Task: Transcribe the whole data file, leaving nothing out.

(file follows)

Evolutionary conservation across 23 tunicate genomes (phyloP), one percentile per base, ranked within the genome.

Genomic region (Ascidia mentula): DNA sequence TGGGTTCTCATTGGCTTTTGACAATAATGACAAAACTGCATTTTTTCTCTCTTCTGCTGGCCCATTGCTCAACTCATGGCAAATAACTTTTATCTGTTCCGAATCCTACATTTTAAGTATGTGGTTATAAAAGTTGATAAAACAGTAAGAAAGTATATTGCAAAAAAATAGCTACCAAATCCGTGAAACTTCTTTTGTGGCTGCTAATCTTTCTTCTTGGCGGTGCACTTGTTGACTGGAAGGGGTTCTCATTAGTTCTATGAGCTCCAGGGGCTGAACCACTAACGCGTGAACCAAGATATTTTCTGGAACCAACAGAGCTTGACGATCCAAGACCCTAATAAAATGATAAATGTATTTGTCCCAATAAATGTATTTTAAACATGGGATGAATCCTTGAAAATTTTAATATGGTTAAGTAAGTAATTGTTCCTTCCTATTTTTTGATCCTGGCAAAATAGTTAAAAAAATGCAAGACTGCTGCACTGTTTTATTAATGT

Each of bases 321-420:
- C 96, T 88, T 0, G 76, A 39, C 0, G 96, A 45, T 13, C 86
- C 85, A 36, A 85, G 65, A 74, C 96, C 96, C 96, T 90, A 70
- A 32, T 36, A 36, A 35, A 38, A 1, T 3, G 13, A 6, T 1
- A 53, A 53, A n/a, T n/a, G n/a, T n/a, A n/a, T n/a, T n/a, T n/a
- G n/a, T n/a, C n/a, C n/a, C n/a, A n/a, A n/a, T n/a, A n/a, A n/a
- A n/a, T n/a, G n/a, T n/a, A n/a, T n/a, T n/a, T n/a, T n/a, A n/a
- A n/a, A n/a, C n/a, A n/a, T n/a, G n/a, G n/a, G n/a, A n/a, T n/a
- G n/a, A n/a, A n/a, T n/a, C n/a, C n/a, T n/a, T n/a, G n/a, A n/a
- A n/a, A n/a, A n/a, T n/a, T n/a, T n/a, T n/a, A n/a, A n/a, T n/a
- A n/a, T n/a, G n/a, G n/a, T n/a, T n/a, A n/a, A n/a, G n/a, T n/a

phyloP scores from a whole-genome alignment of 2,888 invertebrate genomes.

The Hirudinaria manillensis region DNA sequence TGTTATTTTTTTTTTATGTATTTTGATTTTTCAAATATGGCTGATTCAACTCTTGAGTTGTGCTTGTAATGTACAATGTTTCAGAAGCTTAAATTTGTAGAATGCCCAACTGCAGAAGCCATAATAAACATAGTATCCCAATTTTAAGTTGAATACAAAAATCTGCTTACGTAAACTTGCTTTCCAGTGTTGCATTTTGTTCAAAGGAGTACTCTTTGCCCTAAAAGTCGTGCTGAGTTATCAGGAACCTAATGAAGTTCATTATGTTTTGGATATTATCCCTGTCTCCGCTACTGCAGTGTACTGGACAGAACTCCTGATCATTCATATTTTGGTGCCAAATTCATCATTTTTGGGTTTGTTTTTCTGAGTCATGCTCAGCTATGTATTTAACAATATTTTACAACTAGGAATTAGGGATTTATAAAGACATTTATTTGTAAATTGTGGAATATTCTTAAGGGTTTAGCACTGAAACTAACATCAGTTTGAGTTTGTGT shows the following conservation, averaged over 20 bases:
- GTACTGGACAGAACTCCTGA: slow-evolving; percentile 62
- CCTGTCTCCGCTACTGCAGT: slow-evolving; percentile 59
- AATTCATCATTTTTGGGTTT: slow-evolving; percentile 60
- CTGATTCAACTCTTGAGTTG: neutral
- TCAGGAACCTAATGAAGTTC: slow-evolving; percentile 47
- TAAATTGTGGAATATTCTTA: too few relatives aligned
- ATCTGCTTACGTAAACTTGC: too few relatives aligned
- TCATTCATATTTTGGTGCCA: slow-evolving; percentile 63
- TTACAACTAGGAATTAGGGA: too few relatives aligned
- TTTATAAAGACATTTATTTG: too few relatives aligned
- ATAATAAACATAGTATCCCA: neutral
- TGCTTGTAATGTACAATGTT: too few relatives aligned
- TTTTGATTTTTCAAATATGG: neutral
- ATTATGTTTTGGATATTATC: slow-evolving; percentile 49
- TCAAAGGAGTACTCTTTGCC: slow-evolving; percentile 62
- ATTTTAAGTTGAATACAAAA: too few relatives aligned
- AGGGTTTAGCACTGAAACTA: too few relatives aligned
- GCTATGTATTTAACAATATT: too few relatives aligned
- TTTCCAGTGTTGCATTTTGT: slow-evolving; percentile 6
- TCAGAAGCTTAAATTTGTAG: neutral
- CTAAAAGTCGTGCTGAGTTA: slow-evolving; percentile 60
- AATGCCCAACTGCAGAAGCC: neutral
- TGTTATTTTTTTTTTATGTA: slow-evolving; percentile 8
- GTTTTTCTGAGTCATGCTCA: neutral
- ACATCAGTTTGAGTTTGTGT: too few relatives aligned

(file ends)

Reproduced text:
Evolutionary conservation across 23 tunicate genomes (phyloP), one percentile per base, ranked within the genome.

Genomic region (Ascidia mentula): DNA sequence TGGGTTCTCATTGGCTTTTGACAATAATGACAAAACTGCATTTTTTCTCTCTTCTGCTGGCCCATTGCTCAACTCATGGCAAATAACTTTTATCTGTTCCGAATCCTACATTTTAAGTATGTGGTTATAAAAGTTGATAAAACAGTAAGAAAGTATATTGCAAAAAAATAGCTACCAAATCCGTGAAACTTCTTTTGTGGCTGCTAATCTTTCTTCTTGGCGGTGCACTTGTTGACTGGAAGGGGTTCTCATTAGTTCTATGAGCTCCAGGGGCTGAACCACTAACGCGTGAACCAAGATATTTTCTGGAACCAACAGAGCTTGACGATCCAAGACCCTAATAAAATGATAAATGTATTTGTCCCAATAAATGTATTTTAAACATGGGATGAATCCTTGAAAATTTTAATATGGTTAAGTAAGTAATTGTTCCTTCCTATTTTTTGATCCTGGCAAAATAGTTAAAAAAATGCAAGACTGCTGCACTGTTTTATTAATGT

Each of bases 321-420:
- C 96, T 88, T 0, G 76, A 39, C 0, G 96, A 45, T 13, C 86
- C 85, A 36, A 85, G 65, A 74, C 96, C 96, C 96, T 90, A 70
- A 32, T 36, A 36, A 35, A 38, A 1, T 3, G 13, A 6, T 1
- A 53, A 53, A n/a, T n/a, G n/a, T n/a, A n/a, T n/a, T n/a, T n/a
- G n/a, T n/a, C n/a, C n/a, C n/a, A n/a, A n/a, T n/a, A n/a, A n/a
- A n/a, T n/a, G n/a, T n/a, A n/a, T n/a, T n/a, T n/a, T n/a, A n/a
- A n/a, A n/a, C n/a, A n/a, T n/a, G n/a, G n/a, G n/a, A n/a, T n/a
- G n/a, A n/a, A n/a, T n/a, C n/a, C n/a, T n/a, T n/a, G n/a, A n/a
- A n/a, A n/a, A n/a, T n/a, T n/a, T n/a, T n/a, A n/a, A n/a, T n/a
- A n/a, T n/a, G n/a, G n/a, T n/a, T n/a, A n/a, A n/a, G n/a, T n/a

phyloP scores from a whole-genome alignment of 2,888 invertebrate genomes.

The Hirudinaria manillensis region DNA sequence TGTTATTTTTTTTTTATGTATTTTGATTTTTCAAATATGGCTGATTCAACTCTTGAGTTGTGCTTGTAATGTACAATGTTTCAGAAGCTTAAATTTGTAGAATGCCCAACTGCAGAAGCCATAATAAACATAGTATCCCAATTTTAAGTTGAATACAAAAATCTGCTTACGTAAACTTGCTTTCCAGTGTTGCATTTTGTTCAAAGGAGTACTCTTTGCCCTAAAAGTCGTGCTGAGTTATCAGGAACCTAATGAAGTTCATTATGTTTTGGATATTATCCCTGTCTCCGCTACTGCAGTGTACTGGACAGAACTCCTGATCATTCATATTTTGGTGCCAAATTCATCATTTTTGGGTTTGTTTTTCTGAGTCATGCTCAGCTATGTATTTAACAATATTTTACAACTAGGAATTAGGGATTTATAAAGACATTTATTTGTAAATTGTGGAATATTCTTAAGGGTTTAGCACTGAAACTAACATCAGTTTGAGTTTGTGT shows the following conservation, averaged over 20 bases:
- GTACTGGACAGAACTCCTGA: slow-evolving; percentile 62
- CCTGTCTCCGCTACTGCAGT: slow-evolving; percentile 59
- AATTCATCATTTTTGGGTTT: slow-evolving; percentile 60
- CTGATTCAACTCTTGAGTTG: neutral
- TCAGGAACCTAATGAAGTTC: slow-evolving; percentile 47
- TAAATTGTGGAATATTCTTA: too few relatives aligned
- ATCTGCTTACGTAAACTTGC: too few relatives aligned
- TCATTCATATTTTGGTGCCA: slow-evolving; percentile 63
- TTACAACTAGGAATTAGGGA: too few relatives aligned
- TTTATAAAGACATTTATTTG: too few relatives aligned
- ATAATAAACATAGTATCCCA: neutral
- TGCTTGTAATGTACAATGTT: too few relatives aligned
- TTTTGATTTTTCAAATATGG: neutral
- ATTATGTTTTGGATATTATC: slow-evolving; percentile 49
- TCAAAGGAGTACTCTTTGCC: slow-evolving; percentile 62
- ATTTTAAGTTGAATACAAAA: too few relatives aligned
- AGGGTTTAGCACTGAAACTA: too few relatives aligned
- GCTATGTATTTAACAATATT: too few relatives aligned
- TTTCCAGTGTTGCATTTTGT: slow-evolving; percentile 6
- TCAGAAGCTTAAATTTGTAG: neutral
- CTAAAAGTCGTGCTGAGTTA: slow-evolving; percentile 60
- AATGCCCAACTGCAGAAGCC: neutral
- TGTTATTTTTTTTTTATGTA: slow-evolving; percentile 8
- GTTTTTCTGAGTCATGCTCA: neutral
- ACATCAGTTTGAGTTTGTGT: too few relatives aligned